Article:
The Run

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“This is the place, a real lucky spot,” Dad said. “I’ve never shown anyone.”

The banks of Spine Creek were silted with pebbles and the water ran quickly, but it didn’t look deep enough to be a hidden gem of a fishing hole.

“You’ve got to see it in June. We’ll come up around the end of school, when the water’s pink with salmon.”

My father knelt in the pebbles, cupped his hand in the water. He let the water run through his fingers, like a gold miner in an old movie. “You’d swear the water was pink,” he said again, “pink as a girl’s…” he stopped and looked up at me, standing at his side. “Well, pink.”

I was twelve then, in October. There had been a few snowfalls, but nothing heavy yet. And this trip, with the car packed full of fishing gear was the kind of thing Dad normally did on his own. When he asked if I wanted to go along Mom beamed and I nodded readily, figuring she had hounded him on my behalf. I crouched at his side as he dried his hand on his jeans.

“Watching those salmon run, it’s something else. They’re moving with a purpose we’ll never know, kid. Never.”

Then he looked off into the water, or maybe the trees on the other side of the creek. I felt the rocks below my feet, rolled them back and forth under the soles of my shoes.

Finally he stood back up, said, “If anything knows how to run it’s them,” in a voice so quiet I was unsure he had said anything at all.

Dad set up the tent and unpacked our sleeping bags. He built a fire and made us some hot cocoa. “Come up here in June,” he said, gesturing with a tin mug in his hand. “Bring a girl. Not just any girl, the one you know you’re going to marry.”

My cheeks flushed at the thought. I hadn’t even kissed a girl yet.

Dad ran one hand over the other, feeling the divots and cracks time had dug into his palms. “Bring a girl up here in June and fall in love,” he said.

In the morning we split a Butterfinger and tried to skip rocks across the creek. My dad mentioned the run a few more times, emphasizing that we would be back. I tried to figure out what he did at the creek on his own. We clearly weren’t there to fish. But mostly I was just happy to spend time with him. He worked in Anchorage and often stayed there during the week, rather than drive the hour south to be at home with Mom and me.

I was seventeen the next time I visited Dad’s secret spot at Spine Creek. It was on a camping trip with my girlfriend, Julie.

Dad left my mother before school ended the year of that first trip. I think it was a relief for my mom, in a way. There was no more waiting. By the phone, or the front door. No more trying to balance single-motherhood during the week and Dad’s weekend visits.

Mom never told me the reason he left, but often said it had been the “right thing.” But I’ve never seen how leaving like that could be right. I didn’t hear a word from him until my next birthday, and even then it was only a message on the answering machine when I got home from school.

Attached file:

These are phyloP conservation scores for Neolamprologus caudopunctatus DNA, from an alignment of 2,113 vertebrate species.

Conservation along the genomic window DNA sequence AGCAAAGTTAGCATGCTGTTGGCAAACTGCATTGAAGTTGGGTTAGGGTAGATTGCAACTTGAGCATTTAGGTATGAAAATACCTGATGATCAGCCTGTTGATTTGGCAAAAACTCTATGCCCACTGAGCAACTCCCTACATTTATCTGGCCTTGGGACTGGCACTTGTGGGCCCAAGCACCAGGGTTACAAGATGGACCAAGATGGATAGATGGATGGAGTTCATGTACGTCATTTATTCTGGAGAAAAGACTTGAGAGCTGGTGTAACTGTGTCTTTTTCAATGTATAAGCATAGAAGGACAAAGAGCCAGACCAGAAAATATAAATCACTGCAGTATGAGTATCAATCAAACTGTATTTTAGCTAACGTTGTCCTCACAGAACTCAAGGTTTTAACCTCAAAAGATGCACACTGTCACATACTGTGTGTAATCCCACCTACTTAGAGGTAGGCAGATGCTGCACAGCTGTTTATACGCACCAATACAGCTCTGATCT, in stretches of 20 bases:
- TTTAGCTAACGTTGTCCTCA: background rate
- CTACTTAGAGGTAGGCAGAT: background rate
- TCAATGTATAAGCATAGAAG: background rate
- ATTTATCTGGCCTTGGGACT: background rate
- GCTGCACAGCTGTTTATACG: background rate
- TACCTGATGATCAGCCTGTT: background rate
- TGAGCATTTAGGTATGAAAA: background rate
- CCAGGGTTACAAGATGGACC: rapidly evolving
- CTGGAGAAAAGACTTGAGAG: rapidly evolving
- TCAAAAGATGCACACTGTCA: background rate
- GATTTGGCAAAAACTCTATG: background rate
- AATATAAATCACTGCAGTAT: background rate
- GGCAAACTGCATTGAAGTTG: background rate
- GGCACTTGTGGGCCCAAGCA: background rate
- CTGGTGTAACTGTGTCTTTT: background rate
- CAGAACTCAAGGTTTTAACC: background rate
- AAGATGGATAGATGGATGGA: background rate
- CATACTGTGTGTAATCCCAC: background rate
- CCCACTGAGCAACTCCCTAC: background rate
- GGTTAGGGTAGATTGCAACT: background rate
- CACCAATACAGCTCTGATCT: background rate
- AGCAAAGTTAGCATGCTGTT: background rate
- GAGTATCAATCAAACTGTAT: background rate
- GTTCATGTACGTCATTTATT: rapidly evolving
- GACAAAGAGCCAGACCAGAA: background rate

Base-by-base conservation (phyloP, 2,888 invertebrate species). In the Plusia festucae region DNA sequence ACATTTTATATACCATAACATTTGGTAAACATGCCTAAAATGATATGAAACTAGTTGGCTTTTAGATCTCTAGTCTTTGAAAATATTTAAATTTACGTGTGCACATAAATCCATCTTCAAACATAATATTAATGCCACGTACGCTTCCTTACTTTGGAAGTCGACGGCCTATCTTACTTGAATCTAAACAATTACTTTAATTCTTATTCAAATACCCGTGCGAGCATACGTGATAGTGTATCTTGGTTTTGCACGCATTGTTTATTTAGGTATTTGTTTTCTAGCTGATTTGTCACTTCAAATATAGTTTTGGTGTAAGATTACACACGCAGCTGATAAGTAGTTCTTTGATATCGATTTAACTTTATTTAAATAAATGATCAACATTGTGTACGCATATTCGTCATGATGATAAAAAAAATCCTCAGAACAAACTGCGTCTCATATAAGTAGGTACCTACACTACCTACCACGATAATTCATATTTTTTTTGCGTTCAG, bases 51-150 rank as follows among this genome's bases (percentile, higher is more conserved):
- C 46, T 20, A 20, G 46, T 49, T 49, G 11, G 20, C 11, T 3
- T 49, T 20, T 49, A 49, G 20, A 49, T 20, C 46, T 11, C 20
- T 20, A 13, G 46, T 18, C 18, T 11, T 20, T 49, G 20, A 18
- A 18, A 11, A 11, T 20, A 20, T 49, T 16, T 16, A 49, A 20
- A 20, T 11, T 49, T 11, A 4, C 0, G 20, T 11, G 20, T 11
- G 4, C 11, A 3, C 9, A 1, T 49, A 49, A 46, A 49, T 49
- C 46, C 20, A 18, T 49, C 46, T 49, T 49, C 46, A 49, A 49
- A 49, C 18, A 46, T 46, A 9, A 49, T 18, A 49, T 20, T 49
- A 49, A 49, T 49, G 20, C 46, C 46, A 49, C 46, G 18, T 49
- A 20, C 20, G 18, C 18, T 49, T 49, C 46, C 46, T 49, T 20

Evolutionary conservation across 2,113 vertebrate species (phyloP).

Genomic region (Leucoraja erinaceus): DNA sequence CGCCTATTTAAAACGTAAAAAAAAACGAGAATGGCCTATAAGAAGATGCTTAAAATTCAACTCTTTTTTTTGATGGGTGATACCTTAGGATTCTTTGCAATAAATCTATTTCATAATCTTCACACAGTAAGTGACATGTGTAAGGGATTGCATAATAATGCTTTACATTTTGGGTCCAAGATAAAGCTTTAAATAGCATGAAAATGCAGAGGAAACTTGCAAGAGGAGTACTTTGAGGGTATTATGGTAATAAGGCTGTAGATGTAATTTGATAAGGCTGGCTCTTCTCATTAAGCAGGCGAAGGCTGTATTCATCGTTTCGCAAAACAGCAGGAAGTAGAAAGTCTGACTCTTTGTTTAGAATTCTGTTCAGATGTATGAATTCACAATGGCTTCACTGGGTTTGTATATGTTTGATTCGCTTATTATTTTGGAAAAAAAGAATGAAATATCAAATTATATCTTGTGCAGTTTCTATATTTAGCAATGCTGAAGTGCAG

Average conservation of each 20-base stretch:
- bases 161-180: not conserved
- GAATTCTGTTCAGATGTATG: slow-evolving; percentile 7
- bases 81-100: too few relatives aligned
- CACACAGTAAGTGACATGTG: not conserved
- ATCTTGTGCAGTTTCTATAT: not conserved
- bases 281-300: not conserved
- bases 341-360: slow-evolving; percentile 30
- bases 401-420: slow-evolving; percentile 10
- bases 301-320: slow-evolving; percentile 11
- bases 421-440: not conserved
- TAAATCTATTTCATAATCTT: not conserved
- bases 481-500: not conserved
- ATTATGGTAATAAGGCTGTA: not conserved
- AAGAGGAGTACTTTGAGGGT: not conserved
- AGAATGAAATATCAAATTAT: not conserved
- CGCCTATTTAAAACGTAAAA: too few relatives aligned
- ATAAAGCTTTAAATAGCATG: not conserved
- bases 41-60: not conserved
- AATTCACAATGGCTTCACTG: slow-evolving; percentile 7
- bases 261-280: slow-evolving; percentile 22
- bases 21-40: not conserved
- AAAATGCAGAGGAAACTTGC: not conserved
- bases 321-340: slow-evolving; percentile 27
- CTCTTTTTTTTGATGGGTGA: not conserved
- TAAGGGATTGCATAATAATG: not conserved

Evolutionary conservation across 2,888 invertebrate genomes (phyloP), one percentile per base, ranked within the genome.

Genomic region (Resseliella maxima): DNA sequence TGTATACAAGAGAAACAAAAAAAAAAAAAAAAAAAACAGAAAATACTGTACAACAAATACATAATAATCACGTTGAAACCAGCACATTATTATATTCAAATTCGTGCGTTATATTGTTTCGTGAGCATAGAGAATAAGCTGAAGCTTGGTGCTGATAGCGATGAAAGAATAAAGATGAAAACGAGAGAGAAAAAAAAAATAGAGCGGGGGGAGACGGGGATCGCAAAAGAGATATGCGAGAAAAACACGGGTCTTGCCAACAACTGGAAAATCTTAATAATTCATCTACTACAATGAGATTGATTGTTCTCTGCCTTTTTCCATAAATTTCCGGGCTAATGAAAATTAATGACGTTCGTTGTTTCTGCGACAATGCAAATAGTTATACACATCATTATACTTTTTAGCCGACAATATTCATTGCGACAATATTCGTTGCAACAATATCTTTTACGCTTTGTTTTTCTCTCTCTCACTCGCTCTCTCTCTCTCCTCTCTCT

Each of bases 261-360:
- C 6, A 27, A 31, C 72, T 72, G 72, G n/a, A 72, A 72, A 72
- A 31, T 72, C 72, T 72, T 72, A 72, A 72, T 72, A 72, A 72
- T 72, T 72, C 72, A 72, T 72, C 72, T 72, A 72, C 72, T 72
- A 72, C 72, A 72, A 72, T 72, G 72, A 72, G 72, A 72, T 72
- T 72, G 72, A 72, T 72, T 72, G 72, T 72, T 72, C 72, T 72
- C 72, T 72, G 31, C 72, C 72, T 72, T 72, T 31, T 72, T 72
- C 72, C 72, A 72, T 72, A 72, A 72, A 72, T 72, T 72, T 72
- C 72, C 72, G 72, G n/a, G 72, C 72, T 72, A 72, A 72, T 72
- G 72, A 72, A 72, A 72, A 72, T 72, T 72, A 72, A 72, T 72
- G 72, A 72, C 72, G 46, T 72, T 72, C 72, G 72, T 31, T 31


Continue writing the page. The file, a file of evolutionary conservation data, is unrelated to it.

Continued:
My father had been right about one thing though, the run. Julie and I pitched our tent just a few feet from the creek’s edge and sat on logs watching the salmon fight their way against the current, flashes of pink and silver flowing through the water like an echo of the northern lights. I could see then the seeds of my dad’s departure had been long in the making. That his retreats weren’t just physical, but mental, too. And that his admiration for the salmon was for their ability to pick a direction and fight with their whole life force to travel that course.

I’ve asked myself time after time why he ever brought me to the creek. Why after twelve years he decided to bring me to his secret spot in the world. Had he been trying to tell me something? Trying even to tell me he was going to leave?

But maybe it really was about the fish. Maybe he had found a little piece of magic in the way the salmon swam the Spine in packs so large all you could see was the flash of their scales. Maybe all he wanted was to pass that on. To give something permanent and beautiful to his son before he left.

As I looked at Julie and thought about the implications of her own departure I knew I had instinctively brought her to the Spine for a similar reason. And that my dad was finally passing on the moment he had wanted to give me years ago. I stood, took Julie’s hand and led her to the creek-side. I reached into my pocket for the ring I’d bought the week before. I couldn’t help thinking of my father, the way he said he could feel the past and present washing away with the salmon, racing to lay their eggs. Running, to start the cycle again.

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